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The Bone Orchard
by Randall Brown

art by Robinson Accola
art by Robinson Accola
They were running behind, so Nate pulled his son Joey into the break in the fence, across the broken bricks and their chipped sharp corners, lifted Joey by the arm so he wouldn't trip, thought how light Joey felt, fleshless.

Nate looked up, around, and then stopped. Joey crashed into his hip, laughed, held his head. Stones? He had dragged Joey into a cemetery.

Blurred tombstones lay to the edge of the brick path. "Bliss," he said. "A strange name."

"1761 to 1768," Joey said aloud. "Seven-year-old kids don't die." Joey picked at his lip, stared at Nate. "Right, Dad?"

"Well. Now they don't. That was before medicine." He reached in his pocket, felt the hard tube of the Epi-Pen.

Joey walked around the graveyard, looked at dates, did the math. If he ate dairy, Joey stopped breathing. They were walking along the broken brick streets, winding their way toward the hospital, to Joey's food challenge, where they'd slowly feed him tablespoons and then glasses of milk, then wait—the oxygen and epinephrine hidden in the closets.

Twice before, Nate had rushed Joey to the emergency room, his breath shallow and losing strength. The wrong brand of Saltines. Undeclared milk in a frozen soup. He jabbed Joey in the thigh with the Epi-Pen as if filling him with oxygen. And then that car ride, Joey deflating.

Joey returned to Bliss. "I never saw a kid skeleton," he said. Joey bent down, rubbed his hand over the stone. His finger scraped the groove of the worn-away letters and numbers.

Nate didn't picture bones, not even tiny ones. Instead, he envisioned a white translucent presence, there and not there.

"Did they have ice cream back then?"

Nate picked Joey up, lifted him into the air. He wished he could toss him up through the milky clouds, that Joey could float down into his arms, free of the dark scabs on his lips from the constant picking, the constant wondering, the wishing that milk had lost the power to kill him.

"Well," Joey repeated. "Did they have ice cream then?"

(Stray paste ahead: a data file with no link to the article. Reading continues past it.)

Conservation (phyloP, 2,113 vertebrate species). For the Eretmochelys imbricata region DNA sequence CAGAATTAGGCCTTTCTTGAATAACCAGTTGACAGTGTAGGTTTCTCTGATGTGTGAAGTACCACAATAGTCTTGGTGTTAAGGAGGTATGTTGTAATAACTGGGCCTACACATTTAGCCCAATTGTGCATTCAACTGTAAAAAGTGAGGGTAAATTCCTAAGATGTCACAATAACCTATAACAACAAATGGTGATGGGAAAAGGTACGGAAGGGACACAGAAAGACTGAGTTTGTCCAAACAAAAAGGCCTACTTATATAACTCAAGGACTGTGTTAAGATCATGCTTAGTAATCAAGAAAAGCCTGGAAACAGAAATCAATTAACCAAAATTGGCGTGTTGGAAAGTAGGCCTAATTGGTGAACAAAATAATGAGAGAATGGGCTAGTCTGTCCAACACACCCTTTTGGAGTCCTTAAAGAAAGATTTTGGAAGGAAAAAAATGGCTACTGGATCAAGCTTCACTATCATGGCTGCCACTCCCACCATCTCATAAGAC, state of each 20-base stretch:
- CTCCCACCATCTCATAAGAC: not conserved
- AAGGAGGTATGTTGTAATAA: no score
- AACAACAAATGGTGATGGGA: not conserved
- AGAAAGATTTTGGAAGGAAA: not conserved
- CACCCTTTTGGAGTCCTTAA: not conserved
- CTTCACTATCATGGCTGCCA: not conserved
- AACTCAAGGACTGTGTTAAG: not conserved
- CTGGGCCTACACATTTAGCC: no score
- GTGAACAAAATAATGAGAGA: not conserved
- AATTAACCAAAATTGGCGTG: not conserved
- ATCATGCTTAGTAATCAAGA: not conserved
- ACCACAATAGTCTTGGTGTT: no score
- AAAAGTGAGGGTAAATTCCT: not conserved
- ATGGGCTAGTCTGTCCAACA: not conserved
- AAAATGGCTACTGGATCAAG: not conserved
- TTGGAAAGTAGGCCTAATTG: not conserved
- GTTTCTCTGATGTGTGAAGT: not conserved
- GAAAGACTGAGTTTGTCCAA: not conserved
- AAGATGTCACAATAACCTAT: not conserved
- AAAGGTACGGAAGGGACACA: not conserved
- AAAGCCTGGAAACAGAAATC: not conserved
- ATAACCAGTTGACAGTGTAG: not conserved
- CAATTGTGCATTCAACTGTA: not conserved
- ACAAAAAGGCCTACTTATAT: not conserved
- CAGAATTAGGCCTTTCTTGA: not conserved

Bliss had fever. They buried her in mounds of ice cream, but still she grew hotter and hotter until steam, like mist off a pond, floated around her, and it grew thicker, and once it dissipated, Bliss had disappeared. They looked for her in the air, in the clouds.

Nate tossed Joey into the air. Joey screamed. And like that, Joey up and down screaming, they made their way through the city, toward the towers, and Joey said, "Dad, I don't want to turn into bones," and Nate said, "I won't let you," as if such a thing were possible.

"The Bone Orchard" was originally published in Front & Centre. It appears here by permission of the author.

All content in SmokeLong Quarterly copyright 2003-2014 by its authors.



Randall Brown teaches at Saint Joseph's University and holds an MFA from Vermont College. Recent work has appeared or is forthcoming in Cream City Review, Hunger Mountain, Connecticut Review, Saint Ann's Review, Evansville Review, Laurel Review, Dalhousie Review, upstreet, Vestal Review, Stand Magazine, Dos Passos Review, and others. His collection MAD TO LIVE recently won Flume Press's 2007-2008 Fiction Prize.

Read the interview.

Robinson Accola creates artwork for SmokeLong as needed.
Issue Twenty-One (June 15, 2008): Paper Mouse by Bob Arter «» The Folk Singer Dreams of Time Machines by Matt Bell «» The Bone Orchard by Randall Brown «» Disease Relics by Blake Butler «» We Decided to Make Porn by Brian Allen Carr «» The Baby Drop-Off by Natascia Casey-Dean «» The Cougar by Dave Clapper «» Anointed by Myfanwy Collins «» Sister Earth by John Colvin «» Soap by Katrina Denza «» The Interpretation of Light by Murray Dunlap «» The Hole by Ashley Farmer «» Repair Man by Kathy Fish «» In the Kitchen She Wakes by Stefanie Freele «» American Gothic by Scott Garson «» Lobster Girl by Alicia Gifford «» Pen and Notebook by Natalie Goldberg «» Memento Mori by Rosanne Griffeth «» BiC by Steven Gullion «» Parting by Evelyn Hampton «» Tuesday by Lindsay Hunter «» Waiting on Lombard Street by W.P. Kinsella «» Johnny by Nance Knauer «» Like Swimming by Jeff Landon «» Feeling Sad by Darby Larson «» Alone With Cooper by Ellen Meister «» The Angel's Visitation by Corey Mesler «» South Dakota by Mary Miller «» California Fruit by Meg Pokrass «» Home Made by Bruce Holland Rogers «» Handful of Dirt by Jim Ruland «» Steam City Girl by Paul Silverman «» Sugar by Claudia Smith «» The 13th Toast by Amy Sparks «» Gathering by Kelly Spitzer «» Tiny Shadows by Maryanne Stahl «» Double-Exposure by Thomas White «» Epistemology by Joseph Young «» Why This Isn't a Good Story to Tell by Shellie Zacharia «» Liquid by Michelle Zellers «» Real Estate by Bonnie ZoBell «» Interviews: Bob Arter «» Matt Bell «» Randall Brown «» Blake Butler «» Brian Allen Carr «» Natascia Casey-Dean «» Dave Clapper «» Myfanwy Collins «» John Colvin «» Katrina Denza «» Murray Dunlap «» Ashley Farmer «» Kathy Fish «» Stefanie Freele «» Scott Garson «» Alicia Gifford «» Rosanne Griffeth «» Steven Gullion «» Evelyn Hampton «» Lindsay Hunter «» Nance Knauer «» Jeff Landon «» Darby Larson «» Ellen Meister «» Corey Mesler «» Mary Miller «» Meg Pokrass «» Bruce Holland Rogers «» Jim Ruland «» Paul Silverman «» Claudia Smith «» Amy Sparks «» Kelly Spitzer «» Maryanne Stahl «» Thomas White «» Joseph Young «» Shellie Zacharia «» Michelle Zellers «» Bonnie ZoBell «» Cover Art "Five Years of SmokeLong" compiled from art by Marty D. Ison, Robert Dornberg, Malina, and Rebecca Gullickson «» Letter From the Editor
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